The engagement of the Defence Forces with the European Union and the North Atlantic Treaty Organisation (Nato) through Partnership for Peace (PfP) will become increasingly important, the Department of Foreign Affairs has said.
In a submission to the Government's Commission on Defence, the department said regional bodies, including the EU, Nato and the Organisation for Security Co-Operation in Europe (OSCE) will take on more responsibilities.
Co-operation under PfP with Nato “can ensure that the Defence Forces has the relevant capability and the necessary force protection elements to participate in increasingly demanding overseas missions”, it went on.
Calling for “increased specialised capabilities within the Defence Forces”, the department said these should include rapidly deployable units, bomb disposal teams, and more experts in peacekeeping and emerging military technologies.
It would also support targeted Defence Forces secondments to foreign and security policy posts in the United Nations, the EU and Nato, it told the commission, which is examining the future of the Defence Forces.
Backing the appointment of defence attaches, too, the department said they should “naturally focus” on countries where the State “wishes to expand its military-to-military contacts and co-operation”.
In addition, they could be appointed to posts "in regions where Ireland is seeking to expand its global footprint and where co-operation could be built" with regional organisations needing peacekeeping training.
The appointment of defence attaches and the choices made by the Government about their location would represent “a significant foreign policy development”, the department told the commission.
Emphasising the importance of regional bodies, it said the United Nations is becoming more reliant on them to lead peace operations, adding that there has been no new UN Security Council-approved mission since 2014.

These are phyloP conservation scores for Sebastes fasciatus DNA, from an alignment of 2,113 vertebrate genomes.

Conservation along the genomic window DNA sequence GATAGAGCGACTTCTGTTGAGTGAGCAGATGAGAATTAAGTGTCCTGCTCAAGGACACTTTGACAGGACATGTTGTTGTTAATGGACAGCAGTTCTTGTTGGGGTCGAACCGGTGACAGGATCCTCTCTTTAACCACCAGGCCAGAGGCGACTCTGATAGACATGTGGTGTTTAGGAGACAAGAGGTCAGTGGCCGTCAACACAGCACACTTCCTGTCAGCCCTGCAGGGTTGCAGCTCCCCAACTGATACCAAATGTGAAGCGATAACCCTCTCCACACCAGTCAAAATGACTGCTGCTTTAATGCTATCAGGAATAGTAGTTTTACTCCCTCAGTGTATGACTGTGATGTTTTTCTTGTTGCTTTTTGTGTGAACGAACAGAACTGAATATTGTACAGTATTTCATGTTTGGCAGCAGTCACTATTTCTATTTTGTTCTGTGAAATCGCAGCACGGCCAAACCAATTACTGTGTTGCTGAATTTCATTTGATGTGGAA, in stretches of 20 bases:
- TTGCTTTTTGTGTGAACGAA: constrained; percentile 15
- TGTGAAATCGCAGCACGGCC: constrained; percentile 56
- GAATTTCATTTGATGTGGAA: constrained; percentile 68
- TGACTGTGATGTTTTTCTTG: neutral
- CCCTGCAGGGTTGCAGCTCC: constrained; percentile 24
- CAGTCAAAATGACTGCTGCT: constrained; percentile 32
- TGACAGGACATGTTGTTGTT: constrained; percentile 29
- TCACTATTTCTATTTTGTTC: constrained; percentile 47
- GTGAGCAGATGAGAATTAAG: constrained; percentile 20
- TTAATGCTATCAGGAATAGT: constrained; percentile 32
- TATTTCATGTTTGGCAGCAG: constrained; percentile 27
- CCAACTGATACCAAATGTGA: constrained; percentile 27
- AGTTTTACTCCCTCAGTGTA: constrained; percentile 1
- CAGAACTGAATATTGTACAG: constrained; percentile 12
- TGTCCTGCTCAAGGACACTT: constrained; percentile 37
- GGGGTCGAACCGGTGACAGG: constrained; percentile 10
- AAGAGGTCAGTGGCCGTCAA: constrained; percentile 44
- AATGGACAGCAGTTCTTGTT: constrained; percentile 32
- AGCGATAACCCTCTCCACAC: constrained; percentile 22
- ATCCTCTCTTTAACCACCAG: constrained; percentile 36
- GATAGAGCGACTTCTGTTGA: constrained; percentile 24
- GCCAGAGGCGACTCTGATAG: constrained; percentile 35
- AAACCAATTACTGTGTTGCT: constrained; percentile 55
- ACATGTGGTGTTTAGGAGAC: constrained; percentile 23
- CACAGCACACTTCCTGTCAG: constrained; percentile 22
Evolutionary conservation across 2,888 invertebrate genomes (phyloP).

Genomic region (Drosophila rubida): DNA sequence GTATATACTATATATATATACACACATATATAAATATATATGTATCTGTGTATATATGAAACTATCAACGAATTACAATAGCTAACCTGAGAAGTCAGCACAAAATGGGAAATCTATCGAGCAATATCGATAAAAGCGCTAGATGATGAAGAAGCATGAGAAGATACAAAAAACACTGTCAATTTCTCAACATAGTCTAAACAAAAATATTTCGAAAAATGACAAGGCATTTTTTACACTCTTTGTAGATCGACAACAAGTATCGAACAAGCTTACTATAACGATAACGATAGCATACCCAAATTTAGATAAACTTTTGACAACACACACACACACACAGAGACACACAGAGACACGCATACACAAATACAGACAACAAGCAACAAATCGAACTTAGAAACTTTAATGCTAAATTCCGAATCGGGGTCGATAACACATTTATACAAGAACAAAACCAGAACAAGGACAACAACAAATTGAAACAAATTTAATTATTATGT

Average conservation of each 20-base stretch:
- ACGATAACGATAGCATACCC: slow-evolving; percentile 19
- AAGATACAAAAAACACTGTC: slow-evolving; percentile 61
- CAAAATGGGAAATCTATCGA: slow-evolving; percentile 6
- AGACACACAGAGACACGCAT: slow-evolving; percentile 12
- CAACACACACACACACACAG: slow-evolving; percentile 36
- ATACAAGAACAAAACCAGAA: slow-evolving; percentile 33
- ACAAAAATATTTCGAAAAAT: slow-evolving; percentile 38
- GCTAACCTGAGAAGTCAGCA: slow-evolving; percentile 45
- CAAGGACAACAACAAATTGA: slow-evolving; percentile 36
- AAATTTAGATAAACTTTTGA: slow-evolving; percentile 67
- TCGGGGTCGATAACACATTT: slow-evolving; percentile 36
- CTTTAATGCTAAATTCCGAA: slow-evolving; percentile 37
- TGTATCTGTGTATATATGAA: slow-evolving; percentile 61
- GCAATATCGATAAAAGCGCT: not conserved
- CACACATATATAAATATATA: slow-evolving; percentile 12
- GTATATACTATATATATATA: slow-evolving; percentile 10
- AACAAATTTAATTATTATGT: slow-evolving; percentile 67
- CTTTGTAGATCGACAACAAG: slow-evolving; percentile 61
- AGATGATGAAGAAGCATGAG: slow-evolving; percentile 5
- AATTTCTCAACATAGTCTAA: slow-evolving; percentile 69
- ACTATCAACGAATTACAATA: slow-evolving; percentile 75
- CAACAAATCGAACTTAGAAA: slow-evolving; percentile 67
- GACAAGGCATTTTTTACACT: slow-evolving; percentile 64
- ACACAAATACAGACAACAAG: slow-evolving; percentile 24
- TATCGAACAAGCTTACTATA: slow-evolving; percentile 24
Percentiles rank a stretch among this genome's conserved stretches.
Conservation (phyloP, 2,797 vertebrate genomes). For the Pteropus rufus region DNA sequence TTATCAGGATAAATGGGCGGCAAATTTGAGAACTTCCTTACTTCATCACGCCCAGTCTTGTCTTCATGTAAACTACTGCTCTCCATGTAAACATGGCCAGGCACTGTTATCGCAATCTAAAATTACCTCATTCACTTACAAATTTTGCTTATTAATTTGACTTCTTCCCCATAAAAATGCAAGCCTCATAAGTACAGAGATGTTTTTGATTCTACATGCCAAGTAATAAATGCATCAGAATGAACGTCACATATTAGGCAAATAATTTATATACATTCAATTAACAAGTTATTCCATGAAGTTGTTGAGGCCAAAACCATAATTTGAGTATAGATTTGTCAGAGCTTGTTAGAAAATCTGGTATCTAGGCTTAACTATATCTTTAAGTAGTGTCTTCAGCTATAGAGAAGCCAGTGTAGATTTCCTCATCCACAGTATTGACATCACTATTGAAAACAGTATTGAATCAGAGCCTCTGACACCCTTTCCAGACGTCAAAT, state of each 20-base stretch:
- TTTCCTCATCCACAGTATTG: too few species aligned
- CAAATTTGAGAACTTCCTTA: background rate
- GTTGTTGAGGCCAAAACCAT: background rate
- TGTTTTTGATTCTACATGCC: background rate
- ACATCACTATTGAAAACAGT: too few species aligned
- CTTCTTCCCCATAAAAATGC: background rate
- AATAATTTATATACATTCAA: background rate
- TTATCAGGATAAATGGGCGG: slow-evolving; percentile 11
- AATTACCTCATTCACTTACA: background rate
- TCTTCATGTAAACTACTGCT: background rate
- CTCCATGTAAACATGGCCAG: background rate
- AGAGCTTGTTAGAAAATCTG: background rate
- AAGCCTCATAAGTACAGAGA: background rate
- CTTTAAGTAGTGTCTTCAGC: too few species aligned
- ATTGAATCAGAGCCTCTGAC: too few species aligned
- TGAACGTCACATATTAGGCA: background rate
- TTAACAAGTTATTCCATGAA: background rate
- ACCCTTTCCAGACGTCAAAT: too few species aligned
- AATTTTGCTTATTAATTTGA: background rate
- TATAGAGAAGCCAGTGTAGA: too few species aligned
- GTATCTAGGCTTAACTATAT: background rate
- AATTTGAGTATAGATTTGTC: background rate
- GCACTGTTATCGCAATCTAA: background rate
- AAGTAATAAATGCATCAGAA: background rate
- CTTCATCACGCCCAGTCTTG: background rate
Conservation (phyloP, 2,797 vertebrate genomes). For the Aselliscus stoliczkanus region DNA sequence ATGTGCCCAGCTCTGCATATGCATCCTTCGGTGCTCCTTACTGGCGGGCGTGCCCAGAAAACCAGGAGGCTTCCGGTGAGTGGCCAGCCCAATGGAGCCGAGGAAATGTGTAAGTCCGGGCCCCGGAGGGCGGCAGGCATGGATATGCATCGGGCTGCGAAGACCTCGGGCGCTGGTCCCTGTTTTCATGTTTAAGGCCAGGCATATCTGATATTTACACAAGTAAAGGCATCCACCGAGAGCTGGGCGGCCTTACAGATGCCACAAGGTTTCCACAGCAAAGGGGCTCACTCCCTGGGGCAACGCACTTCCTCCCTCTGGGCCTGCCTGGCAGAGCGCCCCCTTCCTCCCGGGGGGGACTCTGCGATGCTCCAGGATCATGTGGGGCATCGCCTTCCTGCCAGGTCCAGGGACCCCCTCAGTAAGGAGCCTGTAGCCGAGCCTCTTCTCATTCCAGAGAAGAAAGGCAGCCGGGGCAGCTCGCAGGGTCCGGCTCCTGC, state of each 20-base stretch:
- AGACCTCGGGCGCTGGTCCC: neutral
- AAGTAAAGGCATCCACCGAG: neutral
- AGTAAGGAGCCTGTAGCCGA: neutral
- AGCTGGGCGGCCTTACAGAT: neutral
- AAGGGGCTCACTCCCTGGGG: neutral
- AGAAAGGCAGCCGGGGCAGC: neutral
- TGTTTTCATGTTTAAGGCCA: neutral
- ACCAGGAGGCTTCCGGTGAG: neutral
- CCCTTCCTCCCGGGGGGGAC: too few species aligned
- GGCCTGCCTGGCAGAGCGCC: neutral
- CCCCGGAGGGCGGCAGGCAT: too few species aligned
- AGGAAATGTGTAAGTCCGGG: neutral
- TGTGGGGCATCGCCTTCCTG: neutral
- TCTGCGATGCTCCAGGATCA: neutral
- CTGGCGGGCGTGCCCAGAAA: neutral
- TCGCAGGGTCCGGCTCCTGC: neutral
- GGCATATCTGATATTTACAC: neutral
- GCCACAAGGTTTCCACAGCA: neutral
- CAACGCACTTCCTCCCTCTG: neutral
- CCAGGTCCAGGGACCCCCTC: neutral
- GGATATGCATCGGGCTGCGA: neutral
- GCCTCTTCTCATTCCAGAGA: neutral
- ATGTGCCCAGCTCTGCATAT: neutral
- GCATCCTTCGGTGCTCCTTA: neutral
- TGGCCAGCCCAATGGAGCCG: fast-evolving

“The engagement of the Defence Forces with the EU, Nato, through Partnership for Peace and the OSCE will become increasingly important as regional organisations continue to take on more responsibilities,” it went on.
Such co-operation enhances “the capacities, expertise and international networks of the defence organisation” and supports Ireland’s belief in a rules-based international order.
Ireland’s participation in the EU common security and defence policy (CSDP) is a key element in this policy and is “likely to lead to an increase in the level of ambition” for such co-operation.
Urging more co-operation between the Defence Forces and other State bodies, the department said the Defence Forces should "prioritise building structures and resources – both human and technical – to work on a more closely integrated cross-Government basis, including through the National Security Analysis Centre (NSAC), in support of the whole-of-government approach to address the security and defence challenges posed by emerging and evolving cyber and hybrid threats".
Meanwhile, it said the Government is scaling up investment in Ireland’s influence on issues such as global governance, human rights, humanitarian assistance, security, health, climate action and economic recovery.
The State's "growing strategic engagement" on international peace and security will require ongoing support through progressive, forward-looking co-ordination between Foreign Affairs, the Department of Defence and the Defence Forces, it said.